Kevin Kwan’s Cinderella-esque fairytale turned soap opera, “Crazy Rich Asians,” follows the adventures of Rachel Chu, a young American-born Chinese (ABC) professor who has fallen in love with, unbeknownst to her, one of the wealthiest men in Singapore. Whisked away to his home country, Rachel is put up against his equally rich family as they prepare to attend the most anticipated Singaporean wedding of the year. The book is the ultimate beach read, full of gossip sessions set in decked out penthouses, shopping excursions, private jet trips and, of course, a bunch of mega-rich Asian socialites getting in each other’s business.
Chu never thinks to search up on her boyfriend, Nicholas Young, before going with him to Singapore, but the thought that she should have begins to dawn on her when the couple is guided into luxury first-class on the plane. In fact, it is this naivety that allows for the extreme contrast between Chu’s modest knowledge of wealthy Asia, and the ridiculous excess that Young’s family keeps piling on her. She steps blindly into this new world, and is continually shocked at the malice she is met with. It’s not only the change of scene and status Rachel has to adjust to, but she also must endure the constant judgement from her boyfriend’s family, who would prefer him to be with a rich, island-born girl, not to mention the countless eligible Singaporean bachelorette socialites who want Young for themselves.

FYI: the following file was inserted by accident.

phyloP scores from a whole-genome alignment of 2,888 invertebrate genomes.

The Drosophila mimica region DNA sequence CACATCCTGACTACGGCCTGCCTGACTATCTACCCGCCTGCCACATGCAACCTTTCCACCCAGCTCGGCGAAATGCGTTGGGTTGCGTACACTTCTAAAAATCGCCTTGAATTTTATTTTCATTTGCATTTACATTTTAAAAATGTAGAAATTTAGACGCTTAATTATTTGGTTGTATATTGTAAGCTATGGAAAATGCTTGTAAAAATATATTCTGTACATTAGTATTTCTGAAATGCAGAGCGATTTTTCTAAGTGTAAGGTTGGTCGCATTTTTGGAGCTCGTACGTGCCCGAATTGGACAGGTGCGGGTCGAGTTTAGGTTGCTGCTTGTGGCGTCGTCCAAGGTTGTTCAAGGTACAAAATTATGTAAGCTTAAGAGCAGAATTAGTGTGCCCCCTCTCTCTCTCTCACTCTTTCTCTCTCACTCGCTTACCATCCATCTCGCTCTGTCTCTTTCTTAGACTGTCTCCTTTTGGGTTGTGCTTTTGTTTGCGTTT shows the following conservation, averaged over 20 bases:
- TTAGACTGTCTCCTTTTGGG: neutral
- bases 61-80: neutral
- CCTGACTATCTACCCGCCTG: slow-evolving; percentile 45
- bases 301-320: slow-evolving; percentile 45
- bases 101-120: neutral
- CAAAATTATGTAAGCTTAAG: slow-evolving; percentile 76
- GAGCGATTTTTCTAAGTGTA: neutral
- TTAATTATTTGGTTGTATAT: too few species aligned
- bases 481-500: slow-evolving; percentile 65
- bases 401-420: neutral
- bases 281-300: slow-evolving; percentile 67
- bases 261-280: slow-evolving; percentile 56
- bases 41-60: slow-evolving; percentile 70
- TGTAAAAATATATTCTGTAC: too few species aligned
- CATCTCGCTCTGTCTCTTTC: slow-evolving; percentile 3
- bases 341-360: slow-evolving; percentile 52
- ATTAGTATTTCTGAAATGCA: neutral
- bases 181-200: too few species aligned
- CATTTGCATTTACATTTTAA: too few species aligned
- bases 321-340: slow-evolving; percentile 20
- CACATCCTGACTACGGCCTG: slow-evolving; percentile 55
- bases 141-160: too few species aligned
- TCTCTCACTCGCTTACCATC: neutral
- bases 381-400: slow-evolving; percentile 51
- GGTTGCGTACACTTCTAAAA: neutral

I am sure many of you have seen the movie “Crazy Rich Asians,” which was released in 2018. The book was only written in 2013 and I am here to tell you that the story on screen was surprisingly close to the novel, most likely due to Kwan’s close work with the filmmakers. The movie was close to the picture in my head, with Kwan’s romantic and witty imagery filling the screen. Both are gaudy and feel-good, but also fight the stereotype that all rich people are inherently bad, providing a refreshing view of the wealthy.
Speaking of stereotypes, the film got major press for its all-Asian cast. Both actors and viewers alike rejoiced at seeing Asian characters portrayed in lengthy and authoritative roles. Actors such as Gemma Chan, Constance Wu, Henry Golding and popular rapper and actress Awkwafina, gave stunning performances and presented us with a window into the lives of these storybook characters based on real, live, crazy and rich Asians.
So, if you’re looking for a powerful commentary on wealth and status in Asia, a fun, feel-good escape to another world or simply an easy read to take your mind off the impending stress of Winter Term, check out “Crazy Rich Asians” — either the book or movie version. I promise you won’t regret it!